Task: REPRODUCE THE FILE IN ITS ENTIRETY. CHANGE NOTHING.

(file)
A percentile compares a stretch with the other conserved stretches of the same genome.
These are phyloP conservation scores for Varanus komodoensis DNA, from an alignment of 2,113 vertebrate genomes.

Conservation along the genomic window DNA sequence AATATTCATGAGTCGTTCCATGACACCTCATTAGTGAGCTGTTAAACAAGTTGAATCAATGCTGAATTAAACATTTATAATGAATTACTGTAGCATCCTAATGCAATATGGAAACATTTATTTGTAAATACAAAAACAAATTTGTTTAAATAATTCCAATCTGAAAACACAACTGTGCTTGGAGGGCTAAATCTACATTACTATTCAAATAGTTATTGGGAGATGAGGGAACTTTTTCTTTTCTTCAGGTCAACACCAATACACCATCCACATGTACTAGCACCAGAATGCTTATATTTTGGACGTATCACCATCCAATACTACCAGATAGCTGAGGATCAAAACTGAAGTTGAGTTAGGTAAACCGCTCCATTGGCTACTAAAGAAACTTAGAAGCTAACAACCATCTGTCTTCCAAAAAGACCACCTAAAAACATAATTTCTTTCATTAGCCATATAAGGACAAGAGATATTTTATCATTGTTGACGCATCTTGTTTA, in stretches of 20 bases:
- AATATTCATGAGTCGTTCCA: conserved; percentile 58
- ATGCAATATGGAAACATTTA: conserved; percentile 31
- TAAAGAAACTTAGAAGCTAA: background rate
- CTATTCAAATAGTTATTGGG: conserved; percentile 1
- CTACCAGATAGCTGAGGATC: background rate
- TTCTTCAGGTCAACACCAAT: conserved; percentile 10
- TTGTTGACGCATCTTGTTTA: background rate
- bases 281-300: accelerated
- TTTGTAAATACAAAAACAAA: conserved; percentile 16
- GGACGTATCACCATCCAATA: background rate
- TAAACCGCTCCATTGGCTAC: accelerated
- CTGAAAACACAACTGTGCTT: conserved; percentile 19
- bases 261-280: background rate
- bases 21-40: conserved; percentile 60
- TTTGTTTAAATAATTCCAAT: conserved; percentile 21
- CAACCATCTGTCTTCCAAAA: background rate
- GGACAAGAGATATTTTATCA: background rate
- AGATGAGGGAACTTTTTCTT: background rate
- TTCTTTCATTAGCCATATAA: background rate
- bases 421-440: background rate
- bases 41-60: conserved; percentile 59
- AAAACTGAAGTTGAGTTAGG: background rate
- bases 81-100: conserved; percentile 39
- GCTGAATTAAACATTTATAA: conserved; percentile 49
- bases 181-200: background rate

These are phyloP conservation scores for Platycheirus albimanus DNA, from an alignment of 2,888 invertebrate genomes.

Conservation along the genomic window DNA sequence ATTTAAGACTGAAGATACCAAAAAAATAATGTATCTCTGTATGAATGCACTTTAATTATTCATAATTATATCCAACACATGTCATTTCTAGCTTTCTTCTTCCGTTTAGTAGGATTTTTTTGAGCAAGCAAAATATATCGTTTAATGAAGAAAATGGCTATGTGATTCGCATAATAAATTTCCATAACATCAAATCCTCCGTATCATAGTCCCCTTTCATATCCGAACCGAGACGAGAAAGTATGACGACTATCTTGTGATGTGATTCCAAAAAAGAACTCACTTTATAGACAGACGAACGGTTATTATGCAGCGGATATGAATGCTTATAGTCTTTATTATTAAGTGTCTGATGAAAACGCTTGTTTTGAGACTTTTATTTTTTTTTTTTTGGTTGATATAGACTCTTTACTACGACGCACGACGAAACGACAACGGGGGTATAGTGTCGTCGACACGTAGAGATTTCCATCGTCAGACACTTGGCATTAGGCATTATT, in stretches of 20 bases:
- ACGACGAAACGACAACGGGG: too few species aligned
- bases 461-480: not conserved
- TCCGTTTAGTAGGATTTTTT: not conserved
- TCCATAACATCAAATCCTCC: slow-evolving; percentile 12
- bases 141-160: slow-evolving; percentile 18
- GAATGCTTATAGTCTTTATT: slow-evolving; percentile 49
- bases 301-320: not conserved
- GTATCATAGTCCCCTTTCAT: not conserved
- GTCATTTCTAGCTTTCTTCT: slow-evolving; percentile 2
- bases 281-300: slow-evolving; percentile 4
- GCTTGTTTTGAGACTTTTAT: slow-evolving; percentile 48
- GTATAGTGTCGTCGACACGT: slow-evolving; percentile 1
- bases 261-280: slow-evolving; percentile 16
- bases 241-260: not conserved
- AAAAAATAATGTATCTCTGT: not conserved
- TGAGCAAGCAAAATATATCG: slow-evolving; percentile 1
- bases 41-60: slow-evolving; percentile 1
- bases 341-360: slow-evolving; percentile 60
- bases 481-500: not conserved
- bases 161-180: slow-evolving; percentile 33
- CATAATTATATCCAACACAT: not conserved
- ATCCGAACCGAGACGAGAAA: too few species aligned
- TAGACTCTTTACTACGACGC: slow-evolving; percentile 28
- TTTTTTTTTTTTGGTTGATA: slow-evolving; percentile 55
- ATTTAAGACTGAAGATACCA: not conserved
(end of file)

A percentile compares a stretch with the other conserved stretches of the same genome.
These are phyloP conservation scores for Varanus komodoensis DNA, from an alignment of 2,113 vertebrate genomes.

Conservation along the genomic window DNA sequence AATATTCATGAGTCGTTCCATGACACCTCATTAGTGAGCTGTTAAACAAGTTGAATCAATGCTGAATTAAACATTTATAATGAATTACTGTAGCATCCTAATGCAATATGGAAACATTTATTTGTAAATACAAAAACAAATTTGTTTAAATAATTCCAATCTGAAAACACAACTGTGCTTGGAGGGCTAAATCTACATTACTATTCAAATAGTTATTGGGAGATGAGGGAACTTTTTCTTTTCTTCAGGTCAACACCAATACACCATCCACATGTACTAGCACCAGAATGCTTATATTTTGGACGTATCACCATCCAATACTACCAGATAGCTGAGGATCAAAACTGAAGTTGAGTTAGGTAAACCGCTCCATTGGCTACTAAAGAAACTTAGAAGCTAACAACCATCTGTCTTCCAAAAAGACCACCTAAAAACATAATTTCTTTCATTAGCCATATAAGGACAAGAGATATTTTATCATTGTTGACGCATCTTGTTTA, in stretches of 20 bases:
- AATATTCATGAGTCGTTCCA: conserved; percentile 58
- ATGCAATATGGAAACATTTA: conserved; percentile 31
- TAAAGAAACTTAGAAGCTAA: background rate
- CTATTCAAATAGTTATTGGG: conserved; percentile 1
- CTACCAGATAGCTGAGGATC: background rate
- TTCTTCAGGTCAACACCAAT: conserved; percentile 10
- TTGTTGACGCATCTTGTTTA: background rate
- bases 281-300: accelerated
- TTTGTAAATACAAAAACAAA: conserved; percentile 16
- GGACGTATCACCATCCAATA: background rate
- TAAACCGCTCCATTGGCTAC: accelerated
- CTGAAAACACAACTGTGCTT: conserved; percentile 19
- bases 261-280: background rate
- bases 21-40: conserved; percentile 60
- TTTGTTTAAATAATTCCAAT: conserved; percentile 21
- CAACCATCTGTCTTCCAAAA: background rate
- GGACAAGAGATATTTTATCA: background rate
- AGATGAGGGAACTTTTTCTT: background rate
- TTCTTTCATTAGCCATATAA: background rate
- bases 421-440: background rate
- bases 41-60: conserved; percentile 59
- AAAACTGAAGTTGAGTTAGG: background rate
- bases 81-100: conserved; percentile 39
- GCTGAATTAAACATTTATAA: conserved; percentile 49
- bases 181-200: background rate

These are phyloP conservation scores for Platycheirus albimanus DNA, from an alignment of 2,888 invertebrate genomes.

Conservation along the genomic window DNA sequence ATTTAAGACTGAAGATACCAAAAAAATAATGTATCTCTGTATGAATGCACTTTAATTATTCATAATTATATCCAACACATGTCATTTCTAGCTTTCTTCTTCCGTTTAGTAGGATTTTTTTGAGCAAGCAAAATATATCGTTTAATGAAGAAAATGGCTATGTGATTCGCATAATAAATTTCCATAACATCAAATCCTCCGTATCATAGTCCCCTTTCATATCCGAACCGAGACGAGAAAGTATGACGACTATCTTGTGATGTGATTCCAAAAAAGAACTCACTTTATAGACAGACGAACGGTTATTATGCAGCGGATATGAATGCTTATAGTCTTTATTATTAAGTGTCTGATGAAAACGCTTGTTTTGAGACTTTTATTTTTTTTTTTTTGGTTGATATAGACTCTTTACTACGACGCACGACGAAACGACAACGGGGGTATAGTGTCGTCGACACGTAGAGATTTCCATCGTCAGACACTTGGCATTAGGCATTATT, in stretches of 20 bases:
- ACGACGAAACGACAACGGGG: too few species aligned
- bases 461-480: not conserved
- TCCGTTTAGTAGGATTTTTT: not conserved
- TCCATAACATCAAATCCTCC: slow-evolving; percentile 12
- bases 141-160: slow-evolving; percentile 18
- GAATGCTTATAGTCTTTATT: slow-evolving; percentile 49
- bases 301-320: not conserved
- GTATCATAGTCCCCTTTCAT: not conserved
- GTCATTTCTAGCTTTCTTCT: slow-evolving; percentile 2
- bases 281-300: slow-evolving; percentile 4
- GCTTGTTTTGAGACTTTTAT: slow-evolving; percentile 48
- GTATAGTGTCGTCGACACGT: slow-evolving; percentile 1
- bases 261-280: slow-evolving; percentile 16
- bases 241-260: not conserved
- AAAAAATAATGTATCTCTGT: not conserved
- TGAGCAAGCAAAATATATCG: slow-evolving; percentile 1
- bases 41-60: slow-evolving; percentile 1
- bases 341-360: slow-evolving; percentile 60
- bases 481-500: not conserved
- bases 161-180: slow-evolving; percentile 33
- CATAATTATATCCAACACAT: not conserved
- ATCCGAACCGAGACGAGAAA: too few species aligned
- TAGACTCTTTACTACGACGC: slow-evolving; percentile 28
- TTTTTTTTTTTTGGTTGATA: slow-evolving; percentile 55
- ATTTAAGACTGAAGATACCA: not conserved